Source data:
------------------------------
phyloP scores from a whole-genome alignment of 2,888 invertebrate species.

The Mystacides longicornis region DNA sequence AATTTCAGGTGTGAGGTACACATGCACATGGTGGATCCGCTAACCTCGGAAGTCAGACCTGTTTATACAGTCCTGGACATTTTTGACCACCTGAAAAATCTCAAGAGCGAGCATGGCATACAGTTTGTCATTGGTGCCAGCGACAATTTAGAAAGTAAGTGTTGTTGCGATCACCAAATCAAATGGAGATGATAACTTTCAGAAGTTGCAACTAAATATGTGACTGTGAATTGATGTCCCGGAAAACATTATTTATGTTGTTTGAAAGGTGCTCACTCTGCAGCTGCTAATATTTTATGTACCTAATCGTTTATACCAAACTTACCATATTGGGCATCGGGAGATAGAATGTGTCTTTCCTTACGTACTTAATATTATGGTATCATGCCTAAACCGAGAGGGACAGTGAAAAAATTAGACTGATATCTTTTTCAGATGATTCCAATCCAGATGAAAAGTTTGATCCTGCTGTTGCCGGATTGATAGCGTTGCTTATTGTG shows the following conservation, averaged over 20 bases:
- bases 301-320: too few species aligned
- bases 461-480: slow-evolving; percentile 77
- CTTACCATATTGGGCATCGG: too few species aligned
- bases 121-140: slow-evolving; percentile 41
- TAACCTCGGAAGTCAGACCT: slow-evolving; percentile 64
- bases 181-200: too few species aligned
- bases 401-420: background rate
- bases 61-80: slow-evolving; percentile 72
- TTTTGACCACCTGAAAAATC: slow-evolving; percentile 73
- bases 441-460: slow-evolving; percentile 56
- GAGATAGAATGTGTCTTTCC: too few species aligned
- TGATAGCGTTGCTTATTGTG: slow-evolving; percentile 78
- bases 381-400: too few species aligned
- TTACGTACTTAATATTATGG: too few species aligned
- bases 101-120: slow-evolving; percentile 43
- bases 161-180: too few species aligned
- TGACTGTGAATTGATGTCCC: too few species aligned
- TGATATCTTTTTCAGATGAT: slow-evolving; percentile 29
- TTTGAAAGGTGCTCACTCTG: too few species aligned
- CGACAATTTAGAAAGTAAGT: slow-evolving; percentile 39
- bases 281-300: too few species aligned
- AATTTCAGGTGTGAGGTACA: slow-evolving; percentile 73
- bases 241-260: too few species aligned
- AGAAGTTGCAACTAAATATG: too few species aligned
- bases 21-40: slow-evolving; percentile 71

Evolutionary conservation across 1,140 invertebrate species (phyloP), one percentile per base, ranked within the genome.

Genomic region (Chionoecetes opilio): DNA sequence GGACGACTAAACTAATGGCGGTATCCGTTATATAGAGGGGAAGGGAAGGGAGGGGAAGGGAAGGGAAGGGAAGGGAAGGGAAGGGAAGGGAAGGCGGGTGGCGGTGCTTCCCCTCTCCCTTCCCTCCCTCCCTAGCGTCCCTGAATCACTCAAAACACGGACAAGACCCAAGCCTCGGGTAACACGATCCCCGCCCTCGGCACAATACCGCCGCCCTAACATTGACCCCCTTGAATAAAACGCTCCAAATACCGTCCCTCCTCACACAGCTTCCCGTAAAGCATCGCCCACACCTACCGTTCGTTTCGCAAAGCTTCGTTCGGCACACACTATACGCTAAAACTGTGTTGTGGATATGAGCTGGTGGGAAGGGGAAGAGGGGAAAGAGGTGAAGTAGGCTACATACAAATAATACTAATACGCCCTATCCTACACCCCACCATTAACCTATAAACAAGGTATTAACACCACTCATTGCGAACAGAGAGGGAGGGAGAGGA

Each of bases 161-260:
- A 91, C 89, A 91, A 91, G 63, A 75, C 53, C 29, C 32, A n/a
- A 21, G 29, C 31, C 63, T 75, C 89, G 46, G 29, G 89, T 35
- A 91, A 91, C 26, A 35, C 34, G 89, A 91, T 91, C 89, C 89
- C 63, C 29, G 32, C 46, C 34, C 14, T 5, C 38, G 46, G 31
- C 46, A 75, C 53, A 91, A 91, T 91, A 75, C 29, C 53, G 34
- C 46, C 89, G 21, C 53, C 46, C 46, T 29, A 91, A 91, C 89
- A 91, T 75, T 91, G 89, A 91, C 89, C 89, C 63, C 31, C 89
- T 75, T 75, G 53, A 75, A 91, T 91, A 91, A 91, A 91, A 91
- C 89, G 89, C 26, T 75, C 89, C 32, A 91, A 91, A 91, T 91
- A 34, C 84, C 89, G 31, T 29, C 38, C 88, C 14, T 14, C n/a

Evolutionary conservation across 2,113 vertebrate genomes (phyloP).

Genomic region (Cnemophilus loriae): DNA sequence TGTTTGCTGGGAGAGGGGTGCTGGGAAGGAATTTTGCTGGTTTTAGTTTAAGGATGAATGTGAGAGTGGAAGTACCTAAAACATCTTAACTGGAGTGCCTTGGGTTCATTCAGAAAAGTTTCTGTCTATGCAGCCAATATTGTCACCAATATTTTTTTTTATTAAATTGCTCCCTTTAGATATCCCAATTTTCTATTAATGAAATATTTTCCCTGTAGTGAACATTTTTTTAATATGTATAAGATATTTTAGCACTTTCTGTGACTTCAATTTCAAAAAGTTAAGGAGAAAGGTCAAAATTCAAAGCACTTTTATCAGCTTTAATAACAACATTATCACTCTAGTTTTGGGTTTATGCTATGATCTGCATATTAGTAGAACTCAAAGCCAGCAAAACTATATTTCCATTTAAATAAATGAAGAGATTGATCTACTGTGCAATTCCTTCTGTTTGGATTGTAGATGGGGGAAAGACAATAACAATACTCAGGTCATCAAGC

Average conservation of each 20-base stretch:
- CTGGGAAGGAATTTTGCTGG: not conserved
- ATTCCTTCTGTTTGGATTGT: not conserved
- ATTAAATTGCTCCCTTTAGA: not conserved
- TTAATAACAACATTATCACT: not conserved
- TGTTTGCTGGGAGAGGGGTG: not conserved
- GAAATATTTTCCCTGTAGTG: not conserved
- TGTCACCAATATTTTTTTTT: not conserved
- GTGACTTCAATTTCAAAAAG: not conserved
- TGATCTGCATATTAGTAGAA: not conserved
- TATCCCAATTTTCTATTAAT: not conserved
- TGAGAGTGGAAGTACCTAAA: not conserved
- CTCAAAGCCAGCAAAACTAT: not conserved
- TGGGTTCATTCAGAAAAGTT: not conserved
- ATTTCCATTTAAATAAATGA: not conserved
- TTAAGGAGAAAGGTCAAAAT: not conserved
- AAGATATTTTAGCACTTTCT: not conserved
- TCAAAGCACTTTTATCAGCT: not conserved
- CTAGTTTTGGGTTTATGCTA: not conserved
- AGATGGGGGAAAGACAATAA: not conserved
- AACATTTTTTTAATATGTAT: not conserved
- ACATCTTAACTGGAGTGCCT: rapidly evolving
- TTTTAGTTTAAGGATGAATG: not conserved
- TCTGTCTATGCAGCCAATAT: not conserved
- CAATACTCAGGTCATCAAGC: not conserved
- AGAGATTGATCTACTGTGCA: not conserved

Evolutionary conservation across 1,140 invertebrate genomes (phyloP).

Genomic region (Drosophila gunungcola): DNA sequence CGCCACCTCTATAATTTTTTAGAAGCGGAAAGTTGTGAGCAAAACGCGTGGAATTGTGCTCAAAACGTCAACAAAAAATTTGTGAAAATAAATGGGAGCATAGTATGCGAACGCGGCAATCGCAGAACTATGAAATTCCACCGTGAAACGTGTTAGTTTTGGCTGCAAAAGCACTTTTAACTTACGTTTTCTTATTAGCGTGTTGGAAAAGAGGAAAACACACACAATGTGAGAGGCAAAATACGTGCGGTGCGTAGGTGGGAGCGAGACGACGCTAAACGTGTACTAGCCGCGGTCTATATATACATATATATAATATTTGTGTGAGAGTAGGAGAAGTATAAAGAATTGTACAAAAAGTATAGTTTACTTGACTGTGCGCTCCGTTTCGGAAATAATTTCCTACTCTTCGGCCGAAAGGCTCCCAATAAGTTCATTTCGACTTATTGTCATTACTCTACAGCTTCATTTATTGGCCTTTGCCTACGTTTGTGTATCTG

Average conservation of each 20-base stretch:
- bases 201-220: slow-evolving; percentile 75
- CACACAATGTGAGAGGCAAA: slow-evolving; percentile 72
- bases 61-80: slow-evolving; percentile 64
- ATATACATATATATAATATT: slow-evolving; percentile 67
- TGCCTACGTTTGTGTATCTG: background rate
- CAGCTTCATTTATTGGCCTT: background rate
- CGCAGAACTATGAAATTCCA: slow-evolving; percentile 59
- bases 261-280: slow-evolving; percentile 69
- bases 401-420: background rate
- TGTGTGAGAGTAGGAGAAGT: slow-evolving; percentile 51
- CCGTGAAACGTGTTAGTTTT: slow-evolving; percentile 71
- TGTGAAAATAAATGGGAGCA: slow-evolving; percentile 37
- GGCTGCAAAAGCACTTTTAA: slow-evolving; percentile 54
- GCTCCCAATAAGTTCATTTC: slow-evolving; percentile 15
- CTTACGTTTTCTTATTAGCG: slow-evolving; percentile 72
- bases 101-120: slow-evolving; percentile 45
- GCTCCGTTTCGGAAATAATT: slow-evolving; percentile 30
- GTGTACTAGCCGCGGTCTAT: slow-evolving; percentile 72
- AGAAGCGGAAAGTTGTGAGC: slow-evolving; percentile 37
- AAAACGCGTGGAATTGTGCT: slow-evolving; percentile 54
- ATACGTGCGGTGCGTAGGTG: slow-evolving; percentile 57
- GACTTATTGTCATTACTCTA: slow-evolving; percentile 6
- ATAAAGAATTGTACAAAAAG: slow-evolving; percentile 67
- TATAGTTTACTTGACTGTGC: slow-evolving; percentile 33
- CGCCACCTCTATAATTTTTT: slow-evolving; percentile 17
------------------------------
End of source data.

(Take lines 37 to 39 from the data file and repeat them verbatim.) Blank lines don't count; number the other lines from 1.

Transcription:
- A 91, T 75, T 91, G 89, A 91, C 89, C 89, C 63, C 31, C 89
- T 75, T 75, G 53, A 75, A 91, T 91, A 91, A 91, A 91, A 91
- C 89, G 89, C 26, T 75, C 89, C 32, A 91, A 91, A 91, T 91